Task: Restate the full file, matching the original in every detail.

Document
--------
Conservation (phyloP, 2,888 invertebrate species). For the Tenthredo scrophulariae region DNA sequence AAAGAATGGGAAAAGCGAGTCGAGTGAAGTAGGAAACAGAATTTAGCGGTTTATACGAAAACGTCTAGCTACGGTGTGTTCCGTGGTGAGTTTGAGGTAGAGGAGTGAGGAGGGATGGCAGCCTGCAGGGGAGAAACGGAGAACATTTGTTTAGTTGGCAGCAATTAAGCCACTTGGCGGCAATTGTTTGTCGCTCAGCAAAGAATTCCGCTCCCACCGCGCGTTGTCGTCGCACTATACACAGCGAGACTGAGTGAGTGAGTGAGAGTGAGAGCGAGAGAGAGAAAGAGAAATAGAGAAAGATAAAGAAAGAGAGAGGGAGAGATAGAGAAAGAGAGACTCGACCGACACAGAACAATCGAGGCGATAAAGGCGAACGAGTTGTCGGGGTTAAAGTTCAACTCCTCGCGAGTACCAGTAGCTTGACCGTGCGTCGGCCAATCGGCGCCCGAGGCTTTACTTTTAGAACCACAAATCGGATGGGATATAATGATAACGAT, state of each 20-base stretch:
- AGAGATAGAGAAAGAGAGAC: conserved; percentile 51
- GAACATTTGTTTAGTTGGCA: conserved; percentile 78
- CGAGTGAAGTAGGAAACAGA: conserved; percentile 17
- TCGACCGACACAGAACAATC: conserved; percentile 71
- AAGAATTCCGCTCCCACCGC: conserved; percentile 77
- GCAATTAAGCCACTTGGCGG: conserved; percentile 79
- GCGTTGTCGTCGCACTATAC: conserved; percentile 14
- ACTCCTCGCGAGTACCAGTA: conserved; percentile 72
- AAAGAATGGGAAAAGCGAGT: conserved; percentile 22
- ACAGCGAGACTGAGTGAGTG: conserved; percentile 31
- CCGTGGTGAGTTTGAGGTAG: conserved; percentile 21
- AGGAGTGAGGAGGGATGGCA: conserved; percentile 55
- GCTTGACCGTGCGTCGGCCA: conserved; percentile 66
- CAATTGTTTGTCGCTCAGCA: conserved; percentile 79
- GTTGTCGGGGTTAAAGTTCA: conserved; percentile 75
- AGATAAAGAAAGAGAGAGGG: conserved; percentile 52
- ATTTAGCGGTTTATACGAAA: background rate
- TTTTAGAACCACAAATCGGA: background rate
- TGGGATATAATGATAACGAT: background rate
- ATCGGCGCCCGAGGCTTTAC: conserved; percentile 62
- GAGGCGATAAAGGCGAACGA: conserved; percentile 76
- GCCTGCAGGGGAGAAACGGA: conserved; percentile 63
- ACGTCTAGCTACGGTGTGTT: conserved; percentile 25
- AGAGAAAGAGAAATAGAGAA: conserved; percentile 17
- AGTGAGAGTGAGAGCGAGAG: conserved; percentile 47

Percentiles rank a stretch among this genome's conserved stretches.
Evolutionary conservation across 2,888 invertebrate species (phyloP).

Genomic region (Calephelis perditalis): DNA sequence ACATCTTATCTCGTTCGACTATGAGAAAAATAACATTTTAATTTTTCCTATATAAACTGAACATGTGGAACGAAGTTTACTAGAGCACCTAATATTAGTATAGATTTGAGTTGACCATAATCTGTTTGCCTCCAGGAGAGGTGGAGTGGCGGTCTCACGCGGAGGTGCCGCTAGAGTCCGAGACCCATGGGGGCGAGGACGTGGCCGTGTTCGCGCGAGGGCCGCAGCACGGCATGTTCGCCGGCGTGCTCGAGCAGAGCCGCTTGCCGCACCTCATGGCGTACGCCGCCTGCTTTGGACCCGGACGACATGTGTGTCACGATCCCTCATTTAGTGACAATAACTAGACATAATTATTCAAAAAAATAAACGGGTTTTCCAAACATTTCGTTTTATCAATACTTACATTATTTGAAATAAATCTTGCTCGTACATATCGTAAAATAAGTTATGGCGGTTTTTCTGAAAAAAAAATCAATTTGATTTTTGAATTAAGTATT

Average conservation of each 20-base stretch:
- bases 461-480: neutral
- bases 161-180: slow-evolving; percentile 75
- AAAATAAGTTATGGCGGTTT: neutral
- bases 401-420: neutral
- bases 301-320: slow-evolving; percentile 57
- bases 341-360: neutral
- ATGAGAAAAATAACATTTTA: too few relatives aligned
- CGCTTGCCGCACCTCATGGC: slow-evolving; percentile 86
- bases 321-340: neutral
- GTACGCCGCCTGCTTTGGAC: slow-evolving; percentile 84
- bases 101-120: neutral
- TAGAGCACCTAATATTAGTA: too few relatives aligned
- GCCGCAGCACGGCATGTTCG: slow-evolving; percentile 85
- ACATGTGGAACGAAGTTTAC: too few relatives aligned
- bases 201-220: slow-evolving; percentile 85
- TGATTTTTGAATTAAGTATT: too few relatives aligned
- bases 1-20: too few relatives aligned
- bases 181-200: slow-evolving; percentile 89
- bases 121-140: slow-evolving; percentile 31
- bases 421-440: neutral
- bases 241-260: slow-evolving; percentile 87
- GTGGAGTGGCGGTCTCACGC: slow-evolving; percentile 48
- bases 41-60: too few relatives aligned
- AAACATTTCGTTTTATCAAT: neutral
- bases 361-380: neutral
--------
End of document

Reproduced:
Conservation (phyloP, 2,888 invertebrate species). For the Tenthredo scrophulariae region DNA sequence AAAGAATGGGAAAAGCGAGTCGAGTGAAGTAGGAAACAGAATTTAGCGGTTTATACGAAAACGTCTAGCTACGGTGTGTTCCGTGGTGAGTTTGAGGTAGAGGAGTGAGGAGGGATGGCAGCCTGCAGGGGAGAAACGGAGAACATTTGTTTAGTTGGCAGCAATTAAGCCACTTGGCGGCAATTGTTTGTCGCTCAGCAAAGAATTCCGCTCCCACCGCGCGTTGTCGTCGCACTATACACAGCGAGACTGAGTGAGTGAGTGAGAGTGAGAGCGAGAGAGAGAAAGAGAAATAGAGAAAGATAAAGAAAGAGAGAGGGAGAGATAGAGAAAGAGAGACTCGACCGACACAGAACAATCGAGGCGATAAAGGCGAACGAGTTGTCGGGGTTAAAGTTCAACTCCTCGCGAGTACCAGTAGCTTGACCGTGCGTCGGCCAATCGGCGCCCGAGGCTTTACTTTTAGAACCACAAATCGGATGGGATATAATGATAACGAT, state of each 20-base stretch:
- AGAGATAGAGAAAGAGAGAC: conserved; percentile 51
- GAACATTTGTTTAGTTGGCA: conserved; percentile 78
- CGAGTGAAGTAGGAAACAGA: conserved; percentile 17
- TCGACCGACACAGAACAATC: conserved; percentile 71
- AAGAATTCCGCTCCCACCGC: conserved; percentile 77
- GCAATTAAGCCACTTGGCGG: conserved; percentile 79
- GCGTTGTCGTCGCACTATAC: conserved; percentile 14
- ACTCCTCGCGAGTACCAGTA: conserved; percentile 72
- AAAGAATGGGAAAAGCGAGT: conserved; percentile 22
- ACAGCGAGACTGAGTGAGTG: conserved; percentile 31
- CCGTGGTGAGTTTGAGGTAG: conserved; percentile 21
- AGGAGTGAGGAGGGATGGCA: conserved; percentile 55
- GCTTGACCGTGCGTCGGCCA: conserved; percentile 66
- CAATTGTTTGTCGCTCAGCA: conserved; percentile 79
- GTTGTCGGGGTTAAAGTTCA: conserved; percentile 75
- AGATAAAGAAAGAGAGAGGG: conserved; percentile 52
- ATTTAGCGGTTTATACGAAA: background rate
- TTTTAGAACCACAAATCGGA: background rate
- TGGGATATAATGATAACGAT: background rate
- ATCGGCGCCCGAGGCTTTAC: conserved; percentile 62
- GAGGCGATAAAGGCGAACGA: conserved; percentile 76
- GCCTGCAGGGGAGAAACGGA: conserved; percentile 63
- ACGTCTAGCTACGGTGTGTT: conserved; percentile 25
- AGAGAAAGAGAAATAGAGAA: conserved; percentile 17
- AGTGAGAGTGAGAGCGAGAG: conserved; percentile 47

Percentiles rank a stretch among this genome's conserved stretches.
Evolutionary conservation across 2,888 invertebrate species (phyloP).

Genomic region (Calephelis perditalis): DNA sequence ACATCTTATCTCGTTCGACTATGAGAAAAATAACATTTTAATTTTTCCTATATAAACTGAACATGTGGAACGAAGTTTACTAGAGCACCTAATATTAGTATAGATTTGAGTTGACCATAATCTGTTTGCCTCCAGGAGAGGTGGAGTGGCGGTCTCACGCGGAGGTGCCGCTAGAGTCCGAGACCCATGGGGGCGAGGACGTGGCCGTGTTCGCGCGAGGGCCGCAGCACGGCATGTTCGCCGGCGTGCTCGAGCAGAGCCGCTTGCCGCACCTCATGGCGTACGCCGCCTGCTTTGGACCCGGACGACATGTGTGTCACGATCCCTCATTTAGTGACAATAACTAGACATAATTATTCAAAAAAATAAACGGGTTTTCCAAACATTTCGTTTTATCAATACTTACATTATTTGAAATAAATCTTGCTCGTACATATCGTAAAATAAGTTATGGCGGTTTTTCTGAAAAAAAAATCAATTTGATTTTTGAATTAAGTATT

Average conservation of each 20-base stretch:
- bases 461-480: neutral
- bases 161-180: slow-evolving; percentile 75
- AAAATAAGTTATGGCGGTTT: neutral
- bases 401-420: neutral
- bases 301-320: slow-evolving; percentile 57
- bases 341-360: neutral
- ATGAGAAAAATAACATTTTA: too few relatives aligned
- CGCTTGCCGCACCTCATGGC: slow-evolving; percentile 86
- bases 321-340: neutral
- GTACGCCGCCTGCTTTGGAC: slow-evolving; percentile 84
- bases 101-120: neutral
- TAGAGCACCTAATATTAGTA: too few relatives aligned
- GCCGCAGCACGGCATGTTCG: slow-evolving; percentile 85
- ACATGTGGAACGAAGTTTAC: too few relatives aligned
- bases 201-220: slow-evolving; percentile 85
- TGATTTTTGAATTAAGTATT: too few relatives aligned
- bases 1-20: too few relatives aligned
- bases 181-200: slow-evolving; percentile 89
- bases 121-140: slow-evolving; percentile 31
- bases 421-440: neutral
- bases 241-260: slow-evolving; percentile 87
- GTGGAGTGGCGGTCTCACGC: slow-evolving; percentile 48
- bases 41-60: too few relatives aligned
- AAACATTTCGTTTTATCAAT: neutral
- bases 361-380: neutral